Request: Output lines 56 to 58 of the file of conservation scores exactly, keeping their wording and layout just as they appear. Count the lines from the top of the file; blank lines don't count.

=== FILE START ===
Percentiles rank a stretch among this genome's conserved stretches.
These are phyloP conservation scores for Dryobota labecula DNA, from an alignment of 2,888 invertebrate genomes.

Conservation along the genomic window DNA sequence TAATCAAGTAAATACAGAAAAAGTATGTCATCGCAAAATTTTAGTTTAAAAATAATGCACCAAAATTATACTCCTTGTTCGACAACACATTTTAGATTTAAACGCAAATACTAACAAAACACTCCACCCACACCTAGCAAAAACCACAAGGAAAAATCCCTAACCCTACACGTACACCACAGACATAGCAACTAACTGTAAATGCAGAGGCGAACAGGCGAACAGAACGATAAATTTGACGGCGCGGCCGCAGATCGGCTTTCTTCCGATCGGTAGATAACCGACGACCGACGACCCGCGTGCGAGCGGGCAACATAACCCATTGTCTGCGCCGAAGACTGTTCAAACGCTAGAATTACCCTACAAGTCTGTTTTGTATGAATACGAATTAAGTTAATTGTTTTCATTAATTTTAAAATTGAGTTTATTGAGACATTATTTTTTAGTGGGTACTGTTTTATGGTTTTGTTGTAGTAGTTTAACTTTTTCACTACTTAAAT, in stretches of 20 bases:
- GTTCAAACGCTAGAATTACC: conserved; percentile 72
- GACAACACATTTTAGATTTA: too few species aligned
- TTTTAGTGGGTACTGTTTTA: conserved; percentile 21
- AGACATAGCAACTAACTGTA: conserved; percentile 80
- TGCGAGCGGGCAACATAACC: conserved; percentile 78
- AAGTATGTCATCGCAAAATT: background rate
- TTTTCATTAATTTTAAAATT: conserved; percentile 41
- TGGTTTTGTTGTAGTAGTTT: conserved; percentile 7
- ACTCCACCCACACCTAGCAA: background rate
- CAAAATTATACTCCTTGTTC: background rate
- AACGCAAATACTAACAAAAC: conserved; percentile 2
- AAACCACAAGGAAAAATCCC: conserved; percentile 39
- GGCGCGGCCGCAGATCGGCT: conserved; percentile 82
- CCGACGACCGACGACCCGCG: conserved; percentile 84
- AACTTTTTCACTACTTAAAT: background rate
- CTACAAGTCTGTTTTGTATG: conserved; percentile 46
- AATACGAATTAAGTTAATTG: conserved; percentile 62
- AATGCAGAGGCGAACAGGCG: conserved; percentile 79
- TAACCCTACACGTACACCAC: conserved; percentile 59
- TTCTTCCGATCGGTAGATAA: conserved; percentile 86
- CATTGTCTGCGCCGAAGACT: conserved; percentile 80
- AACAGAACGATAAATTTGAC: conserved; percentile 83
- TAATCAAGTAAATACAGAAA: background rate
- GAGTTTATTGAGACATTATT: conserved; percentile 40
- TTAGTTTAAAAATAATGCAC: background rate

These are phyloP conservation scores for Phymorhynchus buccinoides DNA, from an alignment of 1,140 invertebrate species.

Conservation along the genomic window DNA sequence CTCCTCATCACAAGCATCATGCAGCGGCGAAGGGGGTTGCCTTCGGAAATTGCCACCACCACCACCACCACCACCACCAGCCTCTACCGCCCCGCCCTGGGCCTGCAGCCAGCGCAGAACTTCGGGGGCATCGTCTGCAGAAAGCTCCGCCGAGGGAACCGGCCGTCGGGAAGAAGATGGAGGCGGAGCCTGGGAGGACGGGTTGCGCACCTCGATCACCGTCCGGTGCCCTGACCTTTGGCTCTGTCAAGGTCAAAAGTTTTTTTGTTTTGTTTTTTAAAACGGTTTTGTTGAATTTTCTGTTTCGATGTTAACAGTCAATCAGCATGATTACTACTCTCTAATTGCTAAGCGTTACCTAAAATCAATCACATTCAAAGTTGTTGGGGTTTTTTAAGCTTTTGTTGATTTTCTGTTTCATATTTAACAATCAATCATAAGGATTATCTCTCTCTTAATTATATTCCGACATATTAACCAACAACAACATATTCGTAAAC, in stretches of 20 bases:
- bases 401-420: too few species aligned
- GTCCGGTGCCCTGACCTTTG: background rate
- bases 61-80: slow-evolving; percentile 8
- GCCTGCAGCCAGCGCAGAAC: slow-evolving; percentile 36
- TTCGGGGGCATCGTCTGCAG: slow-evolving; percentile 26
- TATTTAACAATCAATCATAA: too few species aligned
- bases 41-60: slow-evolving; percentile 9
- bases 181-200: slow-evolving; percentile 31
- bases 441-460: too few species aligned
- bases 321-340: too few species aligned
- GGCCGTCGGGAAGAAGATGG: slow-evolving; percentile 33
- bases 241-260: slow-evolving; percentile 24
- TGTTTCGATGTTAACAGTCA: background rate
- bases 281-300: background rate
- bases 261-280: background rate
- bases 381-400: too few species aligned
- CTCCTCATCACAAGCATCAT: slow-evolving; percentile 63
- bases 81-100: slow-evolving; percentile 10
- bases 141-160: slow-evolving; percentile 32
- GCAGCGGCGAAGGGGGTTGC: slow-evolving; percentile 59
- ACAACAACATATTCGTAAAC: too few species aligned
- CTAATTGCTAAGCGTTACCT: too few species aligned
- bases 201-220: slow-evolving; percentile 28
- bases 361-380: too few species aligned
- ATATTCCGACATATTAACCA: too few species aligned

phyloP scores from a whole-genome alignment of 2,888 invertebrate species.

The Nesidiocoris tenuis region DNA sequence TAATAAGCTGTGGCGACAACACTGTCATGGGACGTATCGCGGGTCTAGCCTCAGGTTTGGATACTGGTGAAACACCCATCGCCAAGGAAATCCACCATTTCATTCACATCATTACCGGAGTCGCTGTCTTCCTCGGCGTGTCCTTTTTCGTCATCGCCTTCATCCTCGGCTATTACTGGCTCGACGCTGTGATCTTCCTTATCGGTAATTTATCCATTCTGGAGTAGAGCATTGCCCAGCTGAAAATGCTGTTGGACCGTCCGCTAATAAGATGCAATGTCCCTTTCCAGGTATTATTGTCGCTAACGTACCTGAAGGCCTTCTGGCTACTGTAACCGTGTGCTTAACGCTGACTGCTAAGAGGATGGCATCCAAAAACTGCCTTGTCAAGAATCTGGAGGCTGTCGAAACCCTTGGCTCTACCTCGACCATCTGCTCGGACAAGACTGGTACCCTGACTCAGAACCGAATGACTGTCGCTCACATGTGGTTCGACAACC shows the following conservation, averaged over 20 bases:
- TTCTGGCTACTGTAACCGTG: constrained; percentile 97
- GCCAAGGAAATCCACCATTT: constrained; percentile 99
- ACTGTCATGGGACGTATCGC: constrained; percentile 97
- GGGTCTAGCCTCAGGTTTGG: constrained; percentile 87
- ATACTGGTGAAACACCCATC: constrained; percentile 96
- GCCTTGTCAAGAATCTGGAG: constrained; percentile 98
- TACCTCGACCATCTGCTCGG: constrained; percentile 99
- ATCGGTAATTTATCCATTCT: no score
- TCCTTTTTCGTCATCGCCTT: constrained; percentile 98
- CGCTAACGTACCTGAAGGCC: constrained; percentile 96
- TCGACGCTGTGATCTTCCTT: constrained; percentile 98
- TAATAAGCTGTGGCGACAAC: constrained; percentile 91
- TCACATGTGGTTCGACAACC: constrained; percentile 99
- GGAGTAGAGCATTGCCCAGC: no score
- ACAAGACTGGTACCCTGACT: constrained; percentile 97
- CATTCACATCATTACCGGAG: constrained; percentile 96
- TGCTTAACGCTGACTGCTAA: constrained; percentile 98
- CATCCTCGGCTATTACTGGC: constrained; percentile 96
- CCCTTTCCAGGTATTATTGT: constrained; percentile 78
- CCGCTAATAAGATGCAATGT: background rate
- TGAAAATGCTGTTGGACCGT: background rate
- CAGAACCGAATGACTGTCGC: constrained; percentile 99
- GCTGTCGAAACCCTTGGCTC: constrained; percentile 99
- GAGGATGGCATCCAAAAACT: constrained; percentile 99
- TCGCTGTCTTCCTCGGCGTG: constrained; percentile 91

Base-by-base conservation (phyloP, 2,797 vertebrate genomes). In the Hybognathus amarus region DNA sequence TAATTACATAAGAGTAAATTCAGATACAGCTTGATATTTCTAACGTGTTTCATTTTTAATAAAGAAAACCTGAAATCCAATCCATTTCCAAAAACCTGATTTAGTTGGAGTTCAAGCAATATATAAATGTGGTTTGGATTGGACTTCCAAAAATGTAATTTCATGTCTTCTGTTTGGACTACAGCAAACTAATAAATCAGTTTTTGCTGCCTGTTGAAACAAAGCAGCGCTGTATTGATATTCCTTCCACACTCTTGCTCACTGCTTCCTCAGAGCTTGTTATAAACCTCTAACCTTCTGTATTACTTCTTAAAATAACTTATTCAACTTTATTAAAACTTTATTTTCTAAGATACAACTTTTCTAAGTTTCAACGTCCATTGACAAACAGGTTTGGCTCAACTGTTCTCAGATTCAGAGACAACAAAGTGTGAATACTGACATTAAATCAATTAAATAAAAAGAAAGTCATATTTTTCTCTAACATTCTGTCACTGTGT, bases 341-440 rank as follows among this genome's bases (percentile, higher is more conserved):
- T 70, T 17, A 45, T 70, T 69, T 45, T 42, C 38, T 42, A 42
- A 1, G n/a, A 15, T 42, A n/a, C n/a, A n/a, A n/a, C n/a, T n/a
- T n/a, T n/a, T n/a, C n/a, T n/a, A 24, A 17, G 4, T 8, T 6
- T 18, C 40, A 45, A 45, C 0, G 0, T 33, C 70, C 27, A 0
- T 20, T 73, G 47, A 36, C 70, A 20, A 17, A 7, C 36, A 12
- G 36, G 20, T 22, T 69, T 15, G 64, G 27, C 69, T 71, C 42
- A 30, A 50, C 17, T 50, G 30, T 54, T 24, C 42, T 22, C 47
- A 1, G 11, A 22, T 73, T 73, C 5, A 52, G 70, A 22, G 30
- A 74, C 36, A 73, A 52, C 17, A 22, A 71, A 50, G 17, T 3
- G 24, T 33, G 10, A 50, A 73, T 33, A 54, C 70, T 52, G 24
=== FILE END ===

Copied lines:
phyloP scores from a whole-genome alignment of 2,888 invertebrate species.

The Nesidiocoris tenuis region DNA sequence TAATAAGCTGTGGCGACAACACTGTCATGGGACGTATCGCGGGTCTAGCCTCAGGTTTGGATACTGGTGAAACACCCATCGCCAAGGAAATCCACCATTTCATTCACATCATTACCGGAGTCGCTGTCTTCCTCGGCGTGTCCTTTTTCGTCATCGCCTTCATCCTCGGCTATTACTGGCTCGACGCTGTGATCTTCCTTATCGGTAATTTATCCATTCTGGAGTAGAGCATTGCCCAGCTGAAAATGCTGTTGGACCGTCCGCTAATAAGATGCAATGTCCCTTTCCAGGTATTATTGTCGCTAACGTACCTGAAGGCCTTCTGGCTACTGTAACCGTGTGCTTAACGCTGACTGCTAAGAGGATGGCATCCAAAAACTGCCTTGTCAAGAATCTGGAGGCTGTCGAAACCCTTGGCTCTACCTCGACCATCTGCTCGGACAAGACTGGTACCCTGACTCAGAACCGAATGACTGTCGCTCACATGTGGTTCGACAACC shows the following conservation, averaged over 20 bases:
- TTCTGGCTACTGTAACCGTG: constrained; percentile 97